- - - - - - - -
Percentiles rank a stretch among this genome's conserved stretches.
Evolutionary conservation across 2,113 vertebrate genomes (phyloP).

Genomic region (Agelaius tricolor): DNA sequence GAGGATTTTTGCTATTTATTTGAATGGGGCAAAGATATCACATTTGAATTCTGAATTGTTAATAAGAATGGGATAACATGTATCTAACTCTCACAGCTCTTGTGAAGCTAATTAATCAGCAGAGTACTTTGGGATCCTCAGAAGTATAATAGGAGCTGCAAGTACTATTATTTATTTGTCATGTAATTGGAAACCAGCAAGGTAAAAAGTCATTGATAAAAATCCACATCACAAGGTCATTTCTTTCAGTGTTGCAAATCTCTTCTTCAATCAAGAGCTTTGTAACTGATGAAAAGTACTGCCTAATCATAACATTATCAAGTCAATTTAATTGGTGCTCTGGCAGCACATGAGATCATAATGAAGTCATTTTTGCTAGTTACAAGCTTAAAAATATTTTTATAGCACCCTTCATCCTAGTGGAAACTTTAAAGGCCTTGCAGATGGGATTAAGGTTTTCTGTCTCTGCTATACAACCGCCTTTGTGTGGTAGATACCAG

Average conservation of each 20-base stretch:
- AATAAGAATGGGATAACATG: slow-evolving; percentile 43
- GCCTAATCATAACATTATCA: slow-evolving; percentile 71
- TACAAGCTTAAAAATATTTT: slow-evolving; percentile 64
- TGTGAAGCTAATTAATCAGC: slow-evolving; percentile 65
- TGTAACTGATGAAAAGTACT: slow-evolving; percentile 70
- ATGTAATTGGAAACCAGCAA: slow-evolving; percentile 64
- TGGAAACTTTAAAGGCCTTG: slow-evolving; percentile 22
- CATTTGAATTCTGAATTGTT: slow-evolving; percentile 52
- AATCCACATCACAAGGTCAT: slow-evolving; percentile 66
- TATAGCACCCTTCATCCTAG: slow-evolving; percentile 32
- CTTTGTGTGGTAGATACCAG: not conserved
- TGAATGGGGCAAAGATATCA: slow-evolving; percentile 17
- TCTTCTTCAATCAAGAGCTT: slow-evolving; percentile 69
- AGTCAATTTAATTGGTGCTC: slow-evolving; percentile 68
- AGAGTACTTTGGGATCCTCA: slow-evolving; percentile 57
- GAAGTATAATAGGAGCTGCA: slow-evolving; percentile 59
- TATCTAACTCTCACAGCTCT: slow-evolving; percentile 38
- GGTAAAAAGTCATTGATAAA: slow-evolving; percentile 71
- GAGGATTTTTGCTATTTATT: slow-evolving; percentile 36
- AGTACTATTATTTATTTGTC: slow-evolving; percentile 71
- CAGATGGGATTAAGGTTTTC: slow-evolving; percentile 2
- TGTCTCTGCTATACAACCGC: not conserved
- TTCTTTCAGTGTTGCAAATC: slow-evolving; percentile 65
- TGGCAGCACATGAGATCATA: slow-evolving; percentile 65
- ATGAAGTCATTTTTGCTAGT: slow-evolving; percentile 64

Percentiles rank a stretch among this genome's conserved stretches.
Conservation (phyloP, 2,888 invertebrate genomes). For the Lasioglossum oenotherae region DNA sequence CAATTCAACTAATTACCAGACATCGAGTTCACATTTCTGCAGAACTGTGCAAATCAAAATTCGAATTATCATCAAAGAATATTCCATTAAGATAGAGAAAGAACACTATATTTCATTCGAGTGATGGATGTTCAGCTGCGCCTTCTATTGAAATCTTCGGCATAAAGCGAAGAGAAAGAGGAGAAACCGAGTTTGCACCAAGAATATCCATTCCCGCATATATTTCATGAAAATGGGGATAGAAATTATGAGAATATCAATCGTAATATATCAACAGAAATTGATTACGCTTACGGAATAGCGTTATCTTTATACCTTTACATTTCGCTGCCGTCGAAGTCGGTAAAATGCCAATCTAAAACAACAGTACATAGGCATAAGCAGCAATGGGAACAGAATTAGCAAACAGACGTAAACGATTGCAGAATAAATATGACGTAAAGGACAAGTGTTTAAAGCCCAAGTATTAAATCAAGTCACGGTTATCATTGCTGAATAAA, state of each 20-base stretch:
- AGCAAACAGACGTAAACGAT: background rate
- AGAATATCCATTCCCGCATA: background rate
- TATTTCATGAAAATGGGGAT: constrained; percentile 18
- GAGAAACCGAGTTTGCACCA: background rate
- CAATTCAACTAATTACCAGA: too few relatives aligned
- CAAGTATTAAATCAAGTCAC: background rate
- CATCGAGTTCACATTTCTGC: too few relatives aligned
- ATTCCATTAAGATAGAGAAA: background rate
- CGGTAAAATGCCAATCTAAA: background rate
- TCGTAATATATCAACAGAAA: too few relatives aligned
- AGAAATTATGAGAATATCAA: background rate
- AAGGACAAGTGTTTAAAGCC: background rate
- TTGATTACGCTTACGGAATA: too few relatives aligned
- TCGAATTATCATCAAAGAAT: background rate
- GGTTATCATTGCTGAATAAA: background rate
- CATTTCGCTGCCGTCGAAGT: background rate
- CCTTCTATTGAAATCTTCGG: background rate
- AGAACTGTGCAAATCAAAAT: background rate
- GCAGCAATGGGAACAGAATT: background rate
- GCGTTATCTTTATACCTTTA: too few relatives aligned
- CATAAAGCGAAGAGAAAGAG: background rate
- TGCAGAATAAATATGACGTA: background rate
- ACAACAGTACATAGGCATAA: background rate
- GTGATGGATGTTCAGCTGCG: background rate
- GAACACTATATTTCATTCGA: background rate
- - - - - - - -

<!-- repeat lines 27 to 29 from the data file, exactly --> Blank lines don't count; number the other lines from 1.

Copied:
- TTCTTTCAGTGTTGCAAATC: slow-evolving; percentile 65
- TGGCAGCACATGAGATCATA: slow-evolving; percentile 65
- ATGAAGTCATTTTTGCTAGT: slow-evolving; percentile 64